The final assignment asks you to apply all you’ve learned in the course to build a collection of 10-12 final images on a theme of your choice.
For this assignment I decided to do a couple’s photoshoot with a central theme of; Love. I wanted to put a little bit of quirky-ness into the shoot, so decided to use a vintage picnic as my central scene. You will find my initial planning for this assignment here.
Prior to this assignment I did a lot of research into wedding photography and couple’s photoshoots to gain experience on how to capture the relationship between a couple. My aim was to see how to relay that love into my photographs, and truly capture the essence of the individual couple I am shooting. I also wanted to research a photographer who was renowned for their vintage flare, and came across the amazing Marianne Taylor. I learnt through her work the importance of the little things in a photoshoot; such as plenty of props! This was hugely important for my vintage picnic, and definitely came in useful when planning this aspect of my assignment. You will find my research of this talented lady here.
I also did plenty of research into composition to learn the best angles to use and tips on positioning couples effectively in the frame. I used classical paintings for composition ideas, and noted some contemporary photographers who have taken influences from these paintings. I noted the importance of small embraces, the romantic effect a photo from behind the couple can bring, and how a blanket can work wrapped around the couple to provide a metaphor of union. You will find all this research here.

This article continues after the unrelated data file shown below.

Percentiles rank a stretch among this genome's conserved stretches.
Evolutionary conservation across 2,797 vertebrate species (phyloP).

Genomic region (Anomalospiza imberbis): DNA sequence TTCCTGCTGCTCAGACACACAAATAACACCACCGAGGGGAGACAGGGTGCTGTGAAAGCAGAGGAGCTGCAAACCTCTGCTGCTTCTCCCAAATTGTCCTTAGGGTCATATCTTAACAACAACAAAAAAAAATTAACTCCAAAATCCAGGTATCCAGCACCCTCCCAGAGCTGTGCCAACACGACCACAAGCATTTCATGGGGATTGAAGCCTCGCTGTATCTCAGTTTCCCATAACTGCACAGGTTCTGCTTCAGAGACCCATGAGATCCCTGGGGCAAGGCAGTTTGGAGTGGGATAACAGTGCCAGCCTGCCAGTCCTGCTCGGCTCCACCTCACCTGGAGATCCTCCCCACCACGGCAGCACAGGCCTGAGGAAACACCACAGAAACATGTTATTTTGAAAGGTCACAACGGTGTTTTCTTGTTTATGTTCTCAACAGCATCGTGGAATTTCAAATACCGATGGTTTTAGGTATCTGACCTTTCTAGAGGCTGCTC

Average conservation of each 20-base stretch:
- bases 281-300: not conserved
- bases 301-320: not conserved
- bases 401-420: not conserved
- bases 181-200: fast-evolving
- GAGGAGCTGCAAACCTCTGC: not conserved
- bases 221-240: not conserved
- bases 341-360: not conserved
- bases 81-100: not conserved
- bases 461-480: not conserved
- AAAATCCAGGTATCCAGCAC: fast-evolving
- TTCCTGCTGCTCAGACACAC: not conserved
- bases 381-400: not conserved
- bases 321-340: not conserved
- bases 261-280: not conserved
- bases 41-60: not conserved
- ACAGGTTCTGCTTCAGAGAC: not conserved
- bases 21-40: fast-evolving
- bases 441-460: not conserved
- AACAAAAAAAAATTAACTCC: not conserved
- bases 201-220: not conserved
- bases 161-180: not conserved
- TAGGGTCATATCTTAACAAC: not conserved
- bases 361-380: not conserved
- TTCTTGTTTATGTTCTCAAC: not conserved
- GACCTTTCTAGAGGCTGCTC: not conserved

Lastly, here you will find my reflective account on how well my completed project matched up to my original ideas.
Below are my finished images. I set my camera to spot metering in order to gain more control over the exposure for each shot. I measured for the subject’s face, which generally worked well to provide me with an overall good exposure. I set my camera to RAW for maximum quality images, and used my 50mm prime lens with a wide open aperture throughout to create soft images focussing solely on the models.
Image 1- (ISO 100, 1/4000, f3.2). I began by capturing some images of the props in my vintage picnic. This works in ‘setting the scene’ for this photo shoot, and introducing the viewer slowly into all the different aspects of the setting bit by bit. In editing, I simply used curves to increase the contrast slightly, and added a colour fill layer of blue and pink, changing the mode to ‘soft light’ and choosing a low opacity. This worked in creating a vintage-type effect to finish of my image nicely.